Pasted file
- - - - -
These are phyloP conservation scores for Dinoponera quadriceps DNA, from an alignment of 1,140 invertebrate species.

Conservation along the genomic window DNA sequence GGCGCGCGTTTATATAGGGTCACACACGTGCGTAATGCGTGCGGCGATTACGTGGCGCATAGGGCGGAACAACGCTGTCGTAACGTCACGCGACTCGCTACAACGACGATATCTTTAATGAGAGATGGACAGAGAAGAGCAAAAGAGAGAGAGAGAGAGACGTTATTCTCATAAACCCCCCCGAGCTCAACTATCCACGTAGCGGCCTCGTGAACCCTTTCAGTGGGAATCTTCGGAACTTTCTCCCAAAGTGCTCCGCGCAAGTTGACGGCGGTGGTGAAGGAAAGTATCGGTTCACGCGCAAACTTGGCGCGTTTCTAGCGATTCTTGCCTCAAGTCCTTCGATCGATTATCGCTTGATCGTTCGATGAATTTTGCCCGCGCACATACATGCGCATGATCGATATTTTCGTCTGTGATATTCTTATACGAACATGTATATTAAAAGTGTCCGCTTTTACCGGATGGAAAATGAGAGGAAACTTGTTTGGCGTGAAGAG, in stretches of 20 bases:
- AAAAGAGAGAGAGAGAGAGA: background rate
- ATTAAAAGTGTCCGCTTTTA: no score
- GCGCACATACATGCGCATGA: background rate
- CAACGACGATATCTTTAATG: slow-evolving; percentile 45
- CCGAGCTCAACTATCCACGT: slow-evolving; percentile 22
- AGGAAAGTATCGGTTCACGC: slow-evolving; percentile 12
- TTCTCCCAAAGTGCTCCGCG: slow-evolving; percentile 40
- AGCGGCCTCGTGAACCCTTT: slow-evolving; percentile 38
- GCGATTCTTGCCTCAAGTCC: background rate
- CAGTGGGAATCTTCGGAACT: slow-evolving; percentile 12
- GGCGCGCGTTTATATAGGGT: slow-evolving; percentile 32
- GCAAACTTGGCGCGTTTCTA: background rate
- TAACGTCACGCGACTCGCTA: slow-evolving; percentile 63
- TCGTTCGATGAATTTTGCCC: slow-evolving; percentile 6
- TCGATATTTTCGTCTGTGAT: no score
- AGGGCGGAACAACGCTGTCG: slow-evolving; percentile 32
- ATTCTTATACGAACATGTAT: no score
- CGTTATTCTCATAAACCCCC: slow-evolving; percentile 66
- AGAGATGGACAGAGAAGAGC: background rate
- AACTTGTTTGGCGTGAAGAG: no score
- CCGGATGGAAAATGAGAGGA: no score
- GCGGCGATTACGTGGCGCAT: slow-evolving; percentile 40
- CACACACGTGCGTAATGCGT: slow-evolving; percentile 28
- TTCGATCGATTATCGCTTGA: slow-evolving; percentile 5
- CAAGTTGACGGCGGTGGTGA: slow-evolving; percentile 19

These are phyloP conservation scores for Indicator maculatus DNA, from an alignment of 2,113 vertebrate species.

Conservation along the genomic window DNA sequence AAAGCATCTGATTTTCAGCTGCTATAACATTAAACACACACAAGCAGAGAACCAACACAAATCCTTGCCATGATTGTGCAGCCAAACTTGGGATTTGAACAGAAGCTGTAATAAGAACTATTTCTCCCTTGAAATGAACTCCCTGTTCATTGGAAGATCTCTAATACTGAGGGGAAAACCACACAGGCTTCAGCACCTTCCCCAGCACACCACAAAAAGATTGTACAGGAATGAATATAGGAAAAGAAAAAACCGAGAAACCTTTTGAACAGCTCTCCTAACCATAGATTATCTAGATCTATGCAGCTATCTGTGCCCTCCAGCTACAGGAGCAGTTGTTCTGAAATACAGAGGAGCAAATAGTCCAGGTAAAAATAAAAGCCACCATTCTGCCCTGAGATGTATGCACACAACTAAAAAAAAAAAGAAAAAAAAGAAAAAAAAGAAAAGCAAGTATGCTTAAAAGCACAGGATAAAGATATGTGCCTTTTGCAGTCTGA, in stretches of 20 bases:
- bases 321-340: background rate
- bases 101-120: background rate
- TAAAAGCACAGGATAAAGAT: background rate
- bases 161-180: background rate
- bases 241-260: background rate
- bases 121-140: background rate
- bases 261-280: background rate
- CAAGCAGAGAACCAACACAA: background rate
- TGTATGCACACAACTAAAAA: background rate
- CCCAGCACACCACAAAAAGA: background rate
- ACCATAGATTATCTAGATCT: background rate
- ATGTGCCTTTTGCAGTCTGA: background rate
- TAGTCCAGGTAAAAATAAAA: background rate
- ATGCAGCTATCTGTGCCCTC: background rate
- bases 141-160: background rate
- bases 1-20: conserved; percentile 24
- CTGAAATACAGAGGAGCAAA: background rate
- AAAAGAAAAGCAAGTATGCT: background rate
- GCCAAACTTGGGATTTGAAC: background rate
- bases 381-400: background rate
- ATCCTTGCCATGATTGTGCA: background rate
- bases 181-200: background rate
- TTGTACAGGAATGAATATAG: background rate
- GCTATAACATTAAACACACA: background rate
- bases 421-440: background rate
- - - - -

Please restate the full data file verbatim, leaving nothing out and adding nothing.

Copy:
These are phyloP conservation scores for Dinoponera quadriceps DNA, from an alignment of 1,140 invertebrate species.

Conservation along the genomic window DNA sequence GGCGCGCGTTTATATAGGGTCACACACGTGCGTAATGCGTGCGGCGATTACGTGGCGCATAGGGCGGAACAACGCTGTCGTAACGTCACGCGACTCGCTACAACGACGATATCTTTAATGAGAGATGGACAGAGAAGAGCAAAAGAGAGAGAGAGAGAGACGTTATTCTCATAAACCCCCCCGAGCTCAACTATCCACGTAGCGGCCTCGTGAACCCTTTCAGTGGGAATCTTCGGAACTTTCTCCCAAAGTGCTCCGCGCAAGTTGACGGCGGTGGTGAAGGAAAGTATCGGTTCACGCGCAAACTTGGCGCGTTTCTAGCGATTCTTGCCTCAAGTCCTTCGATCGATTATCGCTTGATCGTTCGATGAATTTTGCCCGCGCACATACATGCGCATGATCGATATTTTCGTCTGTGATATTCTTATACGAACATGTATATTAAAAGTGTCCGCTTTTACCGGATGGAAAATGAGAGGAAACTTGTTTGGCGTGAAGAG, in stretches of 20 bases:
- AAAAGAGAGAGAGAGAGAGA: background rate
- ATTAAAAGTGTCCGCTTTTA: no score
- GCGCACATACATGCGCATGA: background rate
- CAACGACGATATCTTTAATG: slow-evolving; percentile 45
- CCGAGCTCAACTATCCACGT: slow-evolving; percentile 22
- AGGAAAGTATCGGTTCACGC: slow-evolving; percentile 12
- TTCTCCCAAAGTGCTCCGCG: slow-evolving; percentile 40
- AGCGGCCTCGTGAACCCTTT: slow-evolving; percentile 38
- GCGATTCTTGCCTCAAGTCC: background rate
- CAGTGGGAATCTTCGGAACT: slow-evolving; percentile 12
- GGCGCGCGTTTATATAGGGT: slow-evolving; percentile 32
- GCAAACTTGGCGCGTTTCTA: background rate
- TAACGTCACGCGACTCGCTA: slow-evolving; percentile 63
- TCGTTCGATGAATTTTGCCC: slow-evolving; percentile 6
- TCGATATTTTCGTCTGTGAT: no score
- AGGGCGGAACAACGCTGTCG: slow-evolving; percentile 32
- ATTCTTATACGAACATGTAT: no score
- CGTTATTCTCATAAACCCCC: slow-evolving; percentile 66
- AGAGATGGACAGAGAAGAGC: background rate
- AACTTGTTTGGCGTGAAGAG: no score
- CCGGATGGAAAATGAGAGGA: no score
- GCGGCGATTACGTGGCGCAT: slow-evolving; percentile 40
- CACACACGTGCGTAATGCGT: slow-evolving; percentile 28
- TTCGATCGATTATCGCTTGA: slow-evolving; percentile 5
- CAAGTTGACGGCGGTGGTGA: slow-evolving; percentile 19

These are phyloP conservation scores for Indicator maculatus DNA, from an alignment of 2,113 vertebrate species.

Conservation along the genomic window DNA sequence AAAGCATCTGATTTTCAGCTGCTATAACATTAAACACACACAAGCAGAGAACCAACACAAATCCTTGCCATGATTGTGCAGCCAAACTTGGGATTTGAACAGAAGCTGTAATAAGAACTATTTCTCCCTTGAAATGAACTCCCTGTTCATTGGAAGATCTCTAATACTGAGGGGAAAACCACACAGGCTTCAGCACCTTCCCCAGCACACCACAAAAAGATTGTACAGGAATGAATATAGGAAAAGAAAAAACCGAGAAACCTTTTGAACAGCTCTCCTAACCATAGATTATCTAGATCTATGCAGCTATCTGTGCCCTCCAGCTACAGGAGCAGTTGTTCTGAAATACAGAGGAGCAAATAGTCCAGGTAAAAATAAAAGCCACCATTCTGCCCTGAGATGTATGCACACAACTAAAAAAAAAAAGAAAAAAAAGAAAAAAAAGAAAAGCAAGTATGCTTAAAAGCACAGGATAAAGATATGTGCCTTTTGCAGTCTGA, in stretches of 20 bases:
- bases 321-340: background rate
- bases 101-120: background rate
- TAAAAGCACAGGATAAAGAT: background rate
- bases 161-180: background rate
- bases 241-260: background rate
- bases 121-140: background rate
- bases 261-280: background rate
- CAAGCAGAGAACCAACACAA: background rate
- TGTATGCACACAACTAAAAA: background rate
- CCCAGCACACCACAAAAAGA: background rate
- ACCATAGATTATCTAGATCT: background rate
- ATGTGCCTTTTGCAGTCTGA: background rate
- TAGTCCAGGTAAAAATAAAA: background rate
- ATGCAGCTATCTGTGCCCTC: background rate
- bases 141-160: background rate
- bases 1-20: conserved; percentile 24
- CTGAAATACAGAGGAGCAAA: background rate
- AAAAGAAAAGCAAGTATGCT: background rate
- GCCAAACTTGGGATTTGAAC: background rate
- bases 381-400: background rate
- ATCCTTGCCATGATTGTGCA: background rate
- bases 181-200: background rate
- TTGTACAGGAATGAATATAG: background rate
- GCTATAACATTAAACACACA: background rate
- bases 421-440: background rate